BTW, you painted your counters?  I'm not even going to go there.


Thanks for writing in,


P.S. When I said to embrace the age of your home, that doesn't go for everyone either. (Hello 1980's) I also want to note that there is a difference between parts of your home that are appendages of the architecture, like your kitchen cabinetry, trim work, etc, and your loose furniture.  Those are two totally different items.  I have a friend, who I hope doesn't read this post, who had a charming brick cape cod built in the early 1900's- and inside was a light maple contemporary Home Depot kitchen, with black and white tiles.  When you have a fabulous traditional home, embrace it!   If you want a modern home, go buy one. 


Powder Bath Pickiness

Hello Christine,

Thank you so much for your wonderful blog!  I eat it up like chocolate.
My last email got lost last year so I have finished that remodel and
started on a new one : )

I am a first time home buyer and I have gutted out my kitchen, full
bath and now I have redone my powder room but I am not sure how to
complete it.  I have included the items I would like to put in there
but thought I would run it by you first.  I won't bog you down on how
it looked and how I changed it already but I am trying to go bold with
wallpaper (which I am scared of) but I am taking your advice on the
powder room.  Now, should I do the whole wall, half way down, put a
chair molding, just use gray or white paint on the bottom below the
chair molding, help! : )

I only put a temporary vessel sink which you can see in the mirror
until I install the attached vessel sink because I was missing the
drain stopper on that one.  I would like it to have a Victorian feel,
I think.  I want to put a oval mirror with a silivery/gray ribbon at
the top to coincide with the color scheme.   Lastly, I am looking for a complimentary piece of granite to replace the top of the sink.  As
you can see, it was damaged and I got hundreds off of it, (yaah).  How
should the shape of the granite be to compliemnt the vessel sink?  The
faucet is a nickel finish and so are the sconces (I'm not really
loving the sconces though).  I just had my contractor put them in and
tear out the one vanity light over the mirror temporarily.

Thank you so much,


Hi Liz,


Thank you for comparing my blog to chocolate- surely one of the highest compliments a girl could receive! 

Let me give you a few tips for a beautiful powder bath:

First of all, attention to detail:

(designer Samantha Friedman)

Notice the crystal in the little knobs?  The embroidered towels?  The tiny pleats in the cafe curtain?  If you want to bring a real atmosphere into the room, you can't only have a Victorian feel in 50% of the elements of the room.  Your gut was right on the sconces.  Personally, I would not try to go toward "Victorian" unless you actually have a Victorian home.  Your flooring is not Victorian, your wood trim is not Victorian, it's just too far of a stretch.  How about we just try to dress it up, so the bathroom is more consistent with the console sink you purchased?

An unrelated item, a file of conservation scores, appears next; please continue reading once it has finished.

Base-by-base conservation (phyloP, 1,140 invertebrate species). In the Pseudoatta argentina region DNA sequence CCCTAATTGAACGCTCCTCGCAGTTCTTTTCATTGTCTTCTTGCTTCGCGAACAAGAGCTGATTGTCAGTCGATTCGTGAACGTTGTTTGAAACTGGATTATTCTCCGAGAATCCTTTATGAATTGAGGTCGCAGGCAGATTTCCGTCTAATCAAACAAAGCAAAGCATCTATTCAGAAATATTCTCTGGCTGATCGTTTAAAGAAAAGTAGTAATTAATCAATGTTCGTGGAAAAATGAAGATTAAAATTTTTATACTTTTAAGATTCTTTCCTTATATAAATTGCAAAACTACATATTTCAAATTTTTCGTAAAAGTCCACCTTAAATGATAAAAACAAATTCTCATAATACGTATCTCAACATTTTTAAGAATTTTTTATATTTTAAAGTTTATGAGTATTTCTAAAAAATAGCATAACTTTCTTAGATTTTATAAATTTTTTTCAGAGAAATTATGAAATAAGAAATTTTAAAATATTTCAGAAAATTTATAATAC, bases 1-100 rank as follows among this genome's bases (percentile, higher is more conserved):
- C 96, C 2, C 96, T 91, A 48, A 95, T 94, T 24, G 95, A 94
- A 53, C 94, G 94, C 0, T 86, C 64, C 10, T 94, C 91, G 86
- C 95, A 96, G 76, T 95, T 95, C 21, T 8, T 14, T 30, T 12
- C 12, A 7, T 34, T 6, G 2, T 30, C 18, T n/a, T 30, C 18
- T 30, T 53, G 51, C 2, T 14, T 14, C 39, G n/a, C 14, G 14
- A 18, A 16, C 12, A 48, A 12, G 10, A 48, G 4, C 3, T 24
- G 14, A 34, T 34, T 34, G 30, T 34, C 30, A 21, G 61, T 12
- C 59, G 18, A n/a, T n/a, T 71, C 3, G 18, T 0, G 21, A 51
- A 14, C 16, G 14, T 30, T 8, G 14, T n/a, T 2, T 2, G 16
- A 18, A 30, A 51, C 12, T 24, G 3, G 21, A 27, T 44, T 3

The sconce above is from Lamps Plus, the Kathy Ireland Collection.
You might not want to hear this, but I would also say that your scones are installed too high.  The light bulb on a bathroom sconce should hit level with your face.  (an average person's height)  The idea with the light is to not cast shadows on faces.  Shadows are not attractive.  They make us look like characters in Tim Burton movies. 
Ideally, you will have some light coming from above as well as your sconces.  You might consider a small chandelier. The lantern below is from Shades of Light: 
Look closely at the reflection in the room below, and you can see a third source of light.  Without that, the room is simply inadequately lit.
2.  I know that I mention the word "scale" just about every day, but I'll stop when it stops being an issue.  I want you to remember scale in selecting your mirror.
The mirror in the bathroom above is too small for the room.  I'm sure it's some special antique or something, but that doesn't make it a good vanity mirror.  What has happened above is that you end up with such separated areas.  You have the sink.  Then separate from that you have the faucet.  Then separate from that you have the mirror.  (the lights are also too  high)  Compare that to the powder below:
Can you see how the mirror is larger, and the faucet comes up and bridges the gap, creating overlap that marries the sink with the mirror?
In the same way, readers of my blog have read me saying that wall decor hung above a piece of furniture should be hung close to the furniture, creating a relationship with the two elements.  It is no different with a sink and mirror.  When you have all this wall space in-between, it's like a guy whose shirt is too short and you can see his gut.  The shirt should meet the pants.  That's what I'm say'in!